The duty to give reasons for planning decisions
The duty to give reasons for planning decisions

The following Planning guidance note provides comprehensive and up to date legal information covering:

  • The duty to give reasons for planning decisions
  • Circumstances in which the duty to give reasons for planning decisions arises
  • Sources of the duty to give reasons
  • Standard of reasons
  • Remedy for failure to give reasons
  • Practical considerations for decision-makers

Circumstances in which the duty to give reasons for planning decisions arises

In 2013, the duty to give reasons for the grant of planning permission by local planning authorities (LPAs) was abolished. However, there are still certain circumstances in which a duty to give reasons for the grant or refusal of planning permission arises, either under specific statutory provisions or as a result of the common law ‘filling the gap’. The main categories of planning decisions where reasons need or may need to be given are:

  1. decisions by the Secretary of State (including those delegated to inspectors):

    1. following an inquiry or hearing

    2. on written representations

    3. in respect of call-in decisions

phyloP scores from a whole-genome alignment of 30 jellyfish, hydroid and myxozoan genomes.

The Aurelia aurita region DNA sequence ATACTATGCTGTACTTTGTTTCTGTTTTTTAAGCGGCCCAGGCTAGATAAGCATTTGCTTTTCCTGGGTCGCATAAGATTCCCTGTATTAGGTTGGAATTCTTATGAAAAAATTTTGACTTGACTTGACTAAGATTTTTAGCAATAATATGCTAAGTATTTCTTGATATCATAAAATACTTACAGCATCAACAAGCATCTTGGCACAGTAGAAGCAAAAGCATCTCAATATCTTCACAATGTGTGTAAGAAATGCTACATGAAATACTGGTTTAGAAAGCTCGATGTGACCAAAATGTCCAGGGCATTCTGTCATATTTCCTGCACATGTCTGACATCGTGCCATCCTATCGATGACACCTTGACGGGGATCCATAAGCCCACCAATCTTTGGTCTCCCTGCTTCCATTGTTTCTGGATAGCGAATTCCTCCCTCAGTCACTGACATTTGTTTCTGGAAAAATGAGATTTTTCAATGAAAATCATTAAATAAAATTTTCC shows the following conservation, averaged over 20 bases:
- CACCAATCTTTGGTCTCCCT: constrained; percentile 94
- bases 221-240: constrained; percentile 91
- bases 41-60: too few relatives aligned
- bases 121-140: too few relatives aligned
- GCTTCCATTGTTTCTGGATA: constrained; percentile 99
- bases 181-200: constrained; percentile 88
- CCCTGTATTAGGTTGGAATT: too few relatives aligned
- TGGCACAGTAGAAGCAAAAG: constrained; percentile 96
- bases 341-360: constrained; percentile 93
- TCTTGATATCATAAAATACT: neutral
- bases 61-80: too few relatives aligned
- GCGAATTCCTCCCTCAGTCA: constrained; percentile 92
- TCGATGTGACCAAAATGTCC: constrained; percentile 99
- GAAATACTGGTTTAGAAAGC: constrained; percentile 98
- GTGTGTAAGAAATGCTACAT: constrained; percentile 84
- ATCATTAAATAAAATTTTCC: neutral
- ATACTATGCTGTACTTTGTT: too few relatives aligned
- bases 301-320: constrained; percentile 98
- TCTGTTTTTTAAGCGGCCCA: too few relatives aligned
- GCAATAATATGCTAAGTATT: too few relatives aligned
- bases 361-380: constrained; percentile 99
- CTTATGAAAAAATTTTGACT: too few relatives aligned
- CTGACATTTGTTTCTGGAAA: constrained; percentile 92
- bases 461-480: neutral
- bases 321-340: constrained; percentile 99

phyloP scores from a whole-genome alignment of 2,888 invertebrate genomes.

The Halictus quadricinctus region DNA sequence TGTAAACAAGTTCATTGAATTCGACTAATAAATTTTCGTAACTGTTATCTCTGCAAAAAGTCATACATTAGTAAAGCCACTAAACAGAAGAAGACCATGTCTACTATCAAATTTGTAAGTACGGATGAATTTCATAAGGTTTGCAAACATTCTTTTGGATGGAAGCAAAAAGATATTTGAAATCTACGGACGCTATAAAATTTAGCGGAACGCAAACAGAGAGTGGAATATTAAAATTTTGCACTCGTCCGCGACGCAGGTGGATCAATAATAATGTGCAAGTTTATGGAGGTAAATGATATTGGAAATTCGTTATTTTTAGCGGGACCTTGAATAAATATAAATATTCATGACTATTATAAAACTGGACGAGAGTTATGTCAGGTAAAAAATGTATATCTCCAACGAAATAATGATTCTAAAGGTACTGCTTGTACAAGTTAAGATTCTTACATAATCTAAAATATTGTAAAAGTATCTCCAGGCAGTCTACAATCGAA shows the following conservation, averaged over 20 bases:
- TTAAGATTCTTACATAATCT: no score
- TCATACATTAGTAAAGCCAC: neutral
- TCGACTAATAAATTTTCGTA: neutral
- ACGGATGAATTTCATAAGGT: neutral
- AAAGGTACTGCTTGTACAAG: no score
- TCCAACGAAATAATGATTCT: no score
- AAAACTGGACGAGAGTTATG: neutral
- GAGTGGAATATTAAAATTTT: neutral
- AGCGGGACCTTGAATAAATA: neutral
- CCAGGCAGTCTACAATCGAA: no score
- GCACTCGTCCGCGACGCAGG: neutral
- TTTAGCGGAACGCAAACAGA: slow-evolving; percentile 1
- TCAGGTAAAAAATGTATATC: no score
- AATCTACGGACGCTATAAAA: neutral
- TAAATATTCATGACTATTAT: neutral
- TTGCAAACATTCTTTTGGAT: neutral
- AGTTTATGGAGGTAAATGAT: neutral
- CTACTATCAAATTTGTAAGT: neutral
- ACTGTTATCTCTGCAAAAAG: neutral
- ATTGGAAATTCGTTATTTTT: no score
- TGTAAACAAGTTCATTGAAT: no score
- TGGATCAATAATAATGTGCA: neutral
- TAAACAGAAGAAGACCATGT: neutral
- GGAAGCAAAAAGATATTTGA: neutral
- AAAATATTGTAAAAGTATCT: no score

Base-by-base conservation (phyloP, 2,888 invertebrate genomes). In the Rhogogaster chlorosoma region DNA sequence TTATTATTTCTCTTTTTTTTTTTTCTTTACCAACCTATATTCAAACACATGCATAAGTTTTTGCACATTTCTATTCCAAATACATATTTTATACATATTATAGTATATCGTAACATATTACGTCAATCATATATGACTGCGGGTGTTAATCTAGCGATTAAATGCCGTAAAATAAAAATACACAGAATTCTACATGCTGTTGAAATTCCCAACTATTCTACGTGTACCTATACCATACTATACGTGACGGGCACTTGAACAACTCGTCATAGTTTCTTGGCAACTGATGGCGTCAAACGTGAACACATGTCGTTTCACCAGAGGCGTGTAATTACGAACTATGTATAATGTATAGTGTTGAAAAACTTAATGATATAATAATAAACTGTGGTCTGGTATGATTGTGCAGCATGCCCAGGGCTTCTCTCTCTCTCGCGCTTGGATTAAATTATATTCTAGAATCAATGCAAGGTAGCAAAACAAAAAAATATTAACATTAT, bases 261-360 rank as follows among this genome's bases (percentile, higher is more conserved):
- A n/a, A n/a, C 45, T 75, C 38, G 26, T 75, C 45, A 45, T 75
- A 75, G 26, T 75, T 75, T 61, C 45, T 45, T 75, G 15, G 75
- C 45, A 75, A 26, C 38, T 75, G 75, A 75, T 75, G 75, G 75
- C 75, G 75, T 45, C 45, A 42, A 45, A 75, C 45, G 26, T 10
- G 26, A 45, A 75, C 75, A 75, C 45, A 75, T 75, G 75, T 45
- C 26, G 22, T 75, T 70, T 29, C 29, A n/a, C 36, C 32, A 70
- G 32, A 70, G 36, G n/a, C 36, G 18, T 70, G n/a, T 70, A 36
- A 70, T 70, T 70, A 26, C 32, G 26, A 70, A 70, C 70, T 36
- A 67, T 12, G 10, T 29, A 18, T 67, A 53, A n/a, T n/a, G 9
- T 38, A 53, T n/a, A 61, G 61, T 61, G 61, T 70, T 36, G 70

2. decisions at any level on applications for environmental impact assessment (EIA) development

  3. decisions by local planning authorities (LPAs):

    1. refusing planning permission

    2. imposing conditions

    3. granting planning permission

    4. granting planning permission through an officer under delegated powers

Sources of the duty to give reasons

Decisions by the Secretary of State and inspectors

Following an appeal inquiry or hearing

Following an inquiry or hearing, the procedural rules governing inquiries and hearings in England and Wales require the Secretary of State to notify his decision, and his reasons for it in writing, to all persons entitled to appear at the inquiry who did appear, and any other person who, having